Sheep's milk. Very little fluid sheep's is consumed in the U.S. Most sheep's milk produced in North America is used to manufacture cheese and yogurt. Compared with cow's milk, sheep's milk is richer in Vitamins A, B and E, calcium, phosphorus, potassium and magnesium. It is denser in protein than cow's milk, but also contains considerably more calories and more fat. Sheep's milk is better tolerated by some people with adverse digestive reactions to cow's milk, even though the two milks contain about the same amount of lactose.
Plant-based beverages. Manufacturers of soy- and rice-based beverages call their products "milk", although legally that title can only be applied to a lacteal secretion. Soy beverage - an emulsion of oil, water and protein - is an aqueous extract of whole soybeans. It contains about the same amount of protein as cow's milk, 2% fat and 2.9% carbohydrate. It is deficient in calcium and some vitamins and is not suitable for infants. A qualified "Heart Healthy" claim approved for use with soy beverage by FDA is disputed by the American Heart Association and the American Medical Association. Rice beverage is derived from brown rice and is sweetened with sugarcane syrup. Compared with cow's milk, it contains about three times as much carbohydrate (due to sweetening). It contains less than 7% of the calcium found in cow's milk and very little protein. It contains little lactose and no cholesterol. Plant-based beverages are frequently fortified with additives to compensate for deficiencies in their nutrient profiles.
Hormones. All foods derived from animals contain trace amounts of protein hormones, usually a few parts-per-billion (ppb). All milk naturally contains a few ppb of bovine somatotropin (bST), a cow growth hormone. However, animal growth hormones are non-reactive in human beings and they produce no effect. A man-made duplicate of bST - called recombinant bovine somatotropin or rbST - is sometimes administered to cows to stimulate them to produce more milk. However, cows do not pass bST into their milk in proportion to the amount in their bloodstream, so milk from rbST-supplemented cows contains the same amount of growth hormone found in milk from unsupplemented cows. Milk from organically raised cows contains the same hormone, in the same amount, as milk from conventionally raised cows. The presence of these hormones in milk should be of no concern to consumers because they are simply proteins that are digested harmlessly in the human stomach.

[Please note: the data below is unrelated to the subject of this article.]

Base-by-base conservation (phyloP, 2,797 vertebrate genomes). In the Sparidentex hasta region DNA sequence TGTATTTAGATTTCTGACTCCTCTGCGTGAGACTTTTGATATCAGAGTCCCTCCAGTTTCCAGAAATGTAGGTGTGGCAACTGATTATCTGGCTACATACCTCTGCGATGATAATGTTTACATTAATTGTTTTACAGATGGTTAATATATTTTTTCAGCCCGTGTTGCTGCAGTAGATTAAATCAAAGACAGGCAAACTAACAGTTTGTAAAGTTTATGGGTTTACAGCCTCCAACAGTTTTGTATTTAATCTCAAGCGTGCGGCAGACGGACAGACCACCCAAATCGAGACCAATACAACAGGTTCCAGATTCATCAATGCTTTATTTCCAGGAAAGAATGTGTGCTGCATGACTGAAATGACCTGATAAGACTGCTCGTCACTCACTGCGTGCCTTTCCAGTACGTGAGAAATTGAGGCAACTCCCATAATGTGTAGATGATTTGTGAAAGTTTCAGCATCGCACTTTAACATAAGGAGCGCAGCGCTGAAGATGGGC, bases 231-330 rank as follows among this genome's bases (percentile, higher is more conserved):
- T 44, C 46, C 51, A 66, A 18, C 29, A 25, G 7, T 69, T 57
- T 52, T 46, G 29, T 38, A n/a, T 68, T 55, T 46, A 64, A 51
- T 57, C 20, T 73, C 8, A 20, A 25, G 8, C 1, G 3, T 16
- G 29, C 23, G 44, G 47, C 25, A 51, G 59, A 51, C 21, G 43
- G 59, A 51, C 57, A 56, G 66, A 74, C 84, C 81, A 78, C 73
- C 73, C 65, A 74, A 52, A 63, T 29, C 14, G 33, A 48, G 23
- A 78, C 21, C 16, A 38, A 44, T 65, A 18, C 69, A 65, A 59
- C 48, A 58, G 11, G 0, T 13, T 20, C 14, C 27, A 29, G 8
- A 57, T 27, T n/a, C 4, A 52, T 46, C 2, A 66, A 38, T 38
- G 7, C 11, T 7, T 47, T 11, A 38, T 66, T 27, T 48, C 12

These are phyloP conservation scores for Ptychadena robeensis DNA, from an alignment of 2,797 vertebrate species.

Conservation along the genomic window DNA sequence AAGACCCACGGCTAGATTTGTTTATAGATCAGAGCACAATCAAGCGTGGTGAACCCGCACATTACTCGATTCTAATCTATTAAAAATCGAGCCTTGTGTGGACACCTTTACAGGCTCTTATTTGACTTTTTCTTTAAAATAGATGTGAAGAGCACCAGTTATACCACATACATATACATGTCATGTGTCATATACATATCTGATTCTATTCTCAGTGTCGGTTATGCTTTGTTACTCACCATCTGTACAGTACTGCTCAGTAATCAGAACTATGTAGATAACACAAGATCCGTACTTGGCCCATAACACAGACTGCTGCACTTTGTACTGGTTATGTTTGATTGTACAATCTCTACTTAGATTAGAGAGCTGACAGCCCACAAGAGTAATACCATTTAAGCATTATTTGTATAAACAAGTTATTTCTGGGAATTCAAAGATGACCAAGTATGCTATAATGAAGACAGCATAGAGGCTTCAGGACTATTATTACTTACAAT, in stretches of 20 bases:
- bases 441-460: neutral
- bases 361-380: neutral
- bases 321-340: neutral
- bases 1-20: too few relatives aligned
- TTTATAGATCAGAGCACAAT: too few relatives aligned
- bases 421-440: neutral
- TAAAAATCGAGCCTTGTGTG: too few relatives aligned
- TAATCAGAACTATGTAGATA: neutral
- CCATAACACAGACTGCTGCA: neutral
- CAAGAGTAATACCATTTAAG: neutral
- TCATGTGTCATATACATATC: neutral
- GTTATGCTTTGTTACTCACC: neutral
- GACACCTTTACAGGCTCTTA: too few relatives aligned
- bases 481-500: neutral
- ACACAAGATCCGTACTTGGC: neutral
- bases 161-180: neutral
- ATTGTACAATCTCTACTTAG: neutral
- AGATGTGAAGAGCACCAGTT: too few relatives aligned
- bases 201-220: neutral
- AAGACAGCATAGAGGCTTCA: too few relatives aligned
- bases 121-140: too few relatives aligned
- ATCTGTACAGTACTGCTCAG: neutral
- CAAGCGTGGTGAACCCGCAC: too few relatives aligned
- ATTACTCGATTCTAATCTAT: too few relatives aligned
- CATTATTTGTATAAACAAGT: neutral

Antibiotics, pesticides. No milk sold in the U.S. contains dangerous antibiotics or pesticides. Milk is repeatedly tested at the farm and the processing plant to ensure that it conforms to rigorous purity standards mandated by government authorities and the dairy industry. All milk that fails to meet these standards is destroyed before it can enter the human or animal food chains. Detection rates are approximately 100%. The most recent report of the FDA's National Milk Drug Residue testing program found that only 0.019% of all milk reaching processing plants in the U.S. failed to meet required antibiotic standards. All of this milk was destroyed before it could enter the human or animal food chains. The notion that milk is laced with dangerous antibiotics and pesticides is a myth.
ORGANIC milk. "Organic milk" refers to the process by which it was produced, not to the product itself. Organically-produced and conventionally-produced milks are identical in their composition, nutritive characteristics, taste, purity and safety attributes. Organic production methods aim at recycling resources and promoting biodiversity, and these aims are valued by some consumers. However, all milk - regardless of how it was produced - must meet the same strict standards for content, wholesomeness and product safety. Marketing claims that organic milk is different from, and better than, conventionally produced milk have not been scientifically substantiated. www.ams.usda.gov/nop/Consumers/brochure
Milk Varieties - Defenitions of many milk varieties